(CNN) - If you take Adam Harvey’s advice, here’s what you might wanna wear to a party this weekend: A funny hat, asymmetrical glasses, a tuft of hair that dangles off your nose bridge and, most likely, a black-and-white triangle taped to your cheekbone. Optional:…
New research published online in the FASEB Journal suggests that a specific enzyme, called 5-lipoxygenase, plays a key role in cell death induced by microgravity environments, and that inhibiting this enzyme will likely help prevent or lessen the severity of immune problems in astronauts caused by spaceflight. Additionally, since space conditions initiate health problems that mimic the aging process on Earth, this discovery may also lead to therapeutics that extend lives by bolstering the immune systems of the elderly.
“The outcomes of this space research might be helpful to improve health in the elderly on Earth,” said Mauro Maccarrone, Ph.D., a researcher involved in the work from the Department of Biomedical Sciences at the University of Teramo in Teramo, Italy. “In fact, space conditions [cause problems that] resemble the physiological process of aging and drugs able to reduce microgravity-induced immunodepression might be effective therapeutics against loss of immune performance in aging people. 5-lipoxygenase inhibitors, already used to curb human inflammatory diseases, may be such a group of compounds.”
Bloom, a decade-old company, is usually secretive about its technology, its financials and its overall plans. But the company, in a rare video interview, tells GigaOM about its next-generation technology, which includes a 200 kW fuel cell that has double the power in the same footprint as its older 100 kW system. The new 200 kW fuel cell is 20 percent more efficient than the older fuel cell, and Bloom began shipping this technology at the beginning of 2012. For a detailed look and interview with the company watch our video!
Remember how graphene, the single-atom thick layer of carbon was so slick it was
going to change everything? Well it looks like silicene is here to steal the spotlight. Researchers have just made the first sheet of single-atom thick silicon.
Silicene has been a work in progress for years, but they think they’ve finally got it down now, and it represents a tremendous breakthrough. Graphene is awesome, but it’s proven a bit tricky to work it into components. Because silicene is made of silicon, which most chips are already made of, the integration process could be much simpler.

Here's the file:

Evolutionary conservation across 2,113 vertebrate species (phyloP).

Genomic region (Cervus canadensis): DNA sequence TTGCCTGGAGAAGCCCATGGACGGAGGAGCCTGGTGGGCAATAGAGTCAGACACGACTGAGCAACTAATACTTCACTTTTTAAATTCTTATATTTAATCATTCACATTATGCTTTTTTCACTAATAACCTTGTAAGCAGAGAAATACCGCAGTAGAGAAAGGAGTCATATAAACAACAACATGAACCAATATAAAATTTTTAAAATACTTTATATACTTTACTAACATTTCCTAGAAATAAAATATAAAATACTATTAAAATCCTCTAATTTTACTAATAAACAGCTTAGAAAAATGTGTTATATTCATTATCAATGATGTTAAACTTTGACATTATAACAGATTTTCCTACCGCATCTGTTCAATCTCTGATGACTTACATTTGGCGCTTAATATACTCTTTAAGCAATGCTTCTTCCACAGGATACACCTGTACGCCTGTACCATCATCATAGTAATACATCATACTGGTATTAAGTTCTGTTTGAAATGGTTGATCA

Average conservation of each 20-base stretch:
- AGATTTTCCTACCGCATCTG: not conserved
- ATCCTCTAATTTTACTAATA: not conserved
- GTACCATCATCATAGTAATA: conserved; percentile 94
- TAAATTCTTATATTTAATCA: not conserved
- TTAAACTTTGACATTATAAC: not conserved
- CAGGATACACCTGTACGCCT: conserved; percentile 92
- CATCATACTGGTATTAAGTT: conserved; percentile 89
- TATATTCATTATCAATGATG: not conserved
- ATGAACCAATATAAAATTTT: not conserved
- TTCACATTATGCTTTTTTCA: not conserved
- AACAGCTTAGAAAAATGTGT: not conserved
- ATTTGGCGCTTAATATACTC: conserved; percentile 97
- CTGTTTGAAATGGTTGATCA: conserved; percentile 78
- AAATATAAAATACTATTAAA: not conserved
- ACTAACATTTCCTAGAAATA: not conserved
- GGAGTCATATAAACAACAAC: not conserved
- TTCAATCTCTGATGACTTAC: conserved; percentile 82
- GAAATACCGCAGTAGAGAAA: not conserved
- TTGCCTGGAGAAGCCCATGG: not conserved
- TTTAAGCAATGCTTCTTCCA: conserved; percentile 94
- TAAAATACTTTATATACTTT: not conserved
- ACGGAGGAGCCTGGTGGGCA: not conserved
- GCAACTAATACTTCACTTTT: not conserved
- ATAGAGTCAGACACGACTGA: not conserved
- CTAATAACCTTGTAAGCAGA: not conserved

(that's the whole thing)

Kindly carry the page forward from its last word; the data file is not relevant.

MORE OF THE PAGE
Patrick Vogt of Berlin’s Technical University in Germany, along side researchers at Aix-Marseille University in France managed to create silicene by condensing silicon vapor onto a silver plate to form a single layer of atoms. They then tested the sheet and found that it closely matched the properties silicene was theorized to exhibit. The next (challenging) step will be to grow silicene on insulating substrates so that it can be fully tested and evaluated for potential future uses in electronics. Looking forward to see what they do with this stuff. [New Scientist]
A proposal is being put forward by the Robot Companions for Citizens (CA-RoboCom) consortium has [sic] the aim of giving a robot to every citizen in the European Union (EU).
Someone with a particular willingness to believe in conspiracy theories might see this as a plot to build a robot army and infiltrate our homes in preparation for the inevitable robot uprising, and by someone I of course mean me.
gh this is not the first time I heard/saw something on Watson, some things really became clear only at his keynote. Namely: what is really the central paradigm that made the question answering mechanism so successful in the case of Watson? Well… query answering in Watson is not some sort of a deterministic algorithm that turns a natural language question into a query into a huge set of data. This approach does not work.”
He continues, “Instead, a question is analyzed and, based on search in various set of data, a large set of possible answers is extracted. These ‘candidate’ answers are analyzed separately along a whole series of different dimensions (geographical or temporal dimensions, or, which I found the most interesting, putting back candidate answers into the original question and search that again against various sources of information to rank them again). The result is a vector of numerical values representing the results of the analysis along those different dimensions. That ‘vector’ is summed up into one final value using a weight values for each dimension. The weights themselves are obtained through a prior training process (in this case using a number of stored Jeopardy question/answers). Finally, the answer with the highest value (I presume over a certain threshold value) is returned.”